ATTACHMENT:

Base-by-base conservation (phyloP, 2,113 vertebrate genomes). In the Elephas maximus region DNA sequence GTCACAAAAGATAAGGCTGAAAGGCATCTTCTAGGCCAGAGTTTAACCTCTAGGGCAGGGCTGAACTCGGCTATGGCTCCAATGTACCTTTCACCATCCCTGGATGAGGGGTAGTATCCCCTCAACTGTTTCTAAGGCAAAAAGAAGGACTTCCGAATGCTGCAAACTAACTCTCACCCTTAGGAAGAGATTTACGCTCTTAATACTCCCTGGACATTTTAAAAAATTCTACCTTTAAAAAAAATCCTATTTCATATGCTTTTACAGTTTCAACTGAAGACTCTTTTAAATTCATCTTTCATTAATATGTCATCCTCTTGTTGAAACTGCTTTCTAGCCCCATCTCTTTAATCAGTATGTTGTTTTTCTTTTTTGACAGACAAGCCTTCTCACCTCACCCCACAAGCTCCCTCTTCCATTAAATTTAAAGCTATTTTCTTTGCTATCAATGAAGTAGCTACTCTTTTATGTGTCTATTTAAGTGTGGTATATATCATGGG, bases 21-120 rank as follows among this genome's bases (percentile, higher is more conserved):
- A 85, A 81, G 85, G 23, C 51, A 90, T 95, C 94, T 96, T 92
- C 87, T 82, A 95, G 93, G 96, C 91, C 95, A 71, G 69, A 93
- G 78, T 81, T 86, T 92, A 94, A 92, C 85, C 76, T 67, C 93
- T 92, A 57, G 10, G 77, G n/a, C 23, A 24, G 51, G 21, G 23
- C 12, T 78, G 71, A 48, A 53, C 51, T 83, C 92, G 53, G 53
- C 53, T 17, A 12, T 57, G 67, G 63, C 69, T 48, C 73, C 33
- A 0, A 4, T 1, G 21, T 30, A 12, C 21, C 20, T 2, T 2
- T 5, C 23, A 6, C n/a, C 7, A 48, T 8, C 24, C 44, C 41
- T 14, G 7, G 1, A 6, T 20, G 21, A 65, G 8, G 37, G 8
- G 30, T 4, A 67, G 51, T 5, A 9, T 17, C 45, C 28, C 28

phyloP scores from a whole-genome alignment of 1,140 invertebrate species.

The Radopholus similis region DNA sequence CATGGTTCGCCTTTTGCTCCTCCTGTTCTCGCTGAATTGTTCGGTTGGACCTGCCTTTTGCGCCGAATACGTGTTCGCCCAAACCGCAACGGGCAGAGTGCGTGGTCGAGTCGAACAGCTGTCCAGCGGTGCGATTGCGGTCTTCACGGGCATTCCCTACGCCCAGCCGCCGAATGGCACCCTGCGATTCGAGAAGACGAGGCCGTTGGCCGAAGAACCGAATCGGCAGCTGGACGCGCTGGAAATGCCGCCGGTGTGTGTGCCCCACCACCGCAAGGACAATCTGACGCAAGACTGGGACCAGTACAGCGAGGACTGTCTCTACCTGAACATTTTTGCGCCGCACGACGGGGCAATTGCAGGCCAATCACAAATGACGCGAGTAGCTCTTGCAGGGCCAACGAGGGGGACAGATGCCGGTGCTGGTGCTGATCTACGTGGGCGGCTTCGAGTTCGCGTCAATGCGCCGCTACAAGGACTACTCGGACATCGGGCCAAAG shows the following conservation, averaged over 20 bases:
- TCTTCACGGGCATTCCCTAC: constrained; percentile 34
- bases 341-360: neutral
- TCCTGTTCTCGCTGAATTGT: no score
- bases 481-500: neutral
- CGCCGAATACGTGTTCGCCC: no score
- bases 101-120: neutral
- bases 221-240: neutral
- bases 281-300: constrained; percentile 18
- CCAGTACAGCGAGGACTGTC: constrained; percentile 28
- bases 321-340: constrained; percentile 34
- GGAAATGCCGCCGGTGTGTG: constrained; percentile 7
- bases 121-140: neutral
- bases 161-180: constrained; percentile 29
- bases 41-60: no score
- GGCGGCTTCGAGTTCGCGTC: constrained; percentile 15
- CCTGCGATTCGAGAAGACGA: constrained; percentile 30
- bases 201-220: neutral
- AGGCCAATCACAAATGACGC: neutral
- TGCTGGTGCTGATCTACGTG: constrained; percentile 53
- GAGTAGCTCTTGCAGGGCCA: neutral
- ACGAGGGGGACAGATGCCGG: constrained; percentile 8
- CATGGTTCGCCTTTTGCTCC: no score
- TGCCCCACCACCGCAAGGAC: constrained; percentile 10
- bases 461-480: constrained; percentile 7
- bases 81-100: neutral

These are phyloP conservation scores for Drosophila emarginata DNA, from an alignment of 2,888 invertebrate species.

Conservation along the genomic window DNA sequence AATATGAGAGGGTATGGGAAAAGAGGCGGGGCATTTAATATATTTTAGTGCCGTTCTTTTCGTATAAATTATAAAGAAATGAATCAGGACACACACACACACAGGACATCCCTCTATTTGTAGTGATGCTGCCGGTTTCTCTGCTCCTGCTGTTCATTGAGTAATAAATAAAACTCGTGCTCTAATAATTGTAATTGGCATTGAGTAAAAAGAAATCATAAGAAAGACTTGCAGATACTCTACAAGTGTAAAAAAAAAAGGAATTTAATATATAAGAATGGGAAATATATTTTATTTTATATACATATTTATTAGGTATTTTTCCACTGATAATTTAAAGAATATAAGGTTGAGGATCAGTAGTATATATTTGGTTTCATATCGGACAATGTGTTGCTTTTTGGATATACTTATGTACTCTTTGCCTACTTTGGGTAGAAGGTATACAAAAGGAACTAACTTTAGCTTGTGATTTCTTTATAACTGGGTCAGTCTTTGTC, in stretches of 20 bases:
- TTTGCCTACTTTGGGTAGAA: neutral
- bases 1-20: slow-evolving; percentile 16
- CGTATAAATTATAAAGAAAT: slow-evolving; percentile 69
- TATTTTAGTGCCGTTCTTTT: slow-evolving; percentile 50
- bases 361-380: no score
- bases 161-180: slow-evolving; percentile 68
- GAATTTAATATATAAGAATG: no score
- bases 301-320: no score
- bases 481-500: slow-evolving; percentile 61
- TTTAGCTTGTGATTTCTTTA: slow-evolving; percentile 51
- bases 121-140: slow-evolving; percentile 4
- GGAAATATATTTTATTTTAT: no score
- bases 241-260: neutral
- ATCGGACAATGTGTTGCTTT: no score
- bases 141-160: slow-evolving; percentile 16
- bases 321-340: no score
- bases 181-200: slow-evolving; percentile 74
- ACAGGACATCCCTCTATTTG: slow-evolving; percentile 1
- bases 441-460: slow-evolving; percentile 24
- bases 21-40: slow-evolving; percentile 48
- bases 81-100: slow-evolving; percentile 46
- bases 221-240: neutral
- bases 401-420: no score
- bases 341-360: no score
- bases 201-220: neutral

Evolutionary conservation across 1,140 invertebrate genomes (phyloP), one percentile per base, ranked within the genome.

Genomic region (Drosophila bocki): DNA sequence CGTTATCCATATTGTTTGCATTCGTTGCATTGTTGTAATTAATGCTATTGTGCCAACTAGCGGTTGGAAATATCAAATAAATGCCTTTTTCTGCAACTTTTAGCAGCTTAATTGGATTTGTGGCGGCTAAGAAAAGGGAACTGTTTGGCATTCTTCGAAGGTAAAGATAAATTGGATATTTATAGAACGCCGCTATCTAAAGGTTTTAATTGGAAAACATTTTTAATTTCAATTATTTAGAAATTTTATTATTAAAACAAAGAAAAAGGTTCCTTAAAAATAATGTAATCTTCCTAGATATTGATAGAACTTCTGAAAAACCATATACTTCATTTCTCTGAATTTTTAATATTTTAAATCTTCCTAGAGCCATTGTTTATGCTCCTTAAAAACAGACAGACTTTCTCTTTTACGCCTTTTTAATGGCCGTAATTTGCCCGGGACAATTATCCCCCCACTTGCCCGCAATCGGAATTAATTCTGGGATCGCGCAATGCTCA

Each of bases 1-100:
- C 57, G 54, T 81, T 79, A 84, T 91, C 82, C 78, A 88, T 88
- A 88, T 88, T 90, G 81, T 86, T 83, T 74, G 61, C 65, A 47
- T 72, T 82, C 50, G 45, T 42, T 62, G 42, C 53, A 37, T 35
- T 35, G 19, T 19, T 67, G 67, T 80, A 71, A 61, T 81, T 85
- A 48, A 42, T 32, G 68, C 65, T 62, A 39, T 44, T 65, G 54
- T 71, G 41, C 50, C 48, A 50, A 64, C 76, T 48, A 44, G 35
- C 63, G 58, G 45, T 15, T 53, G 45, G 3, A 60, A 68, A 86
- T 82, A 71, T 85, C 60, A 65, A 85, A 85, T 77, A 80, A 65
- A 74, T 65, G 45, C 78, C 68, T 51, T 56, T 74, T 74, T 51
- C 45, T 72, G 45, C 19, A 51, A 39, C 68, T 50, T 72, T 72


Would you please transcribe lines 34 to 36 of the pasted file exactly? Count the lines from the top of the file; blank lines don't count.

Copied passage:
- ACGAGGGGGACAGATGCCGG: constrained; percentile 8
- CATGGTTCGCCTTTTGCTCC: no score
- TGCCCCACCACCGCAAGGAC: constrained; percentile 10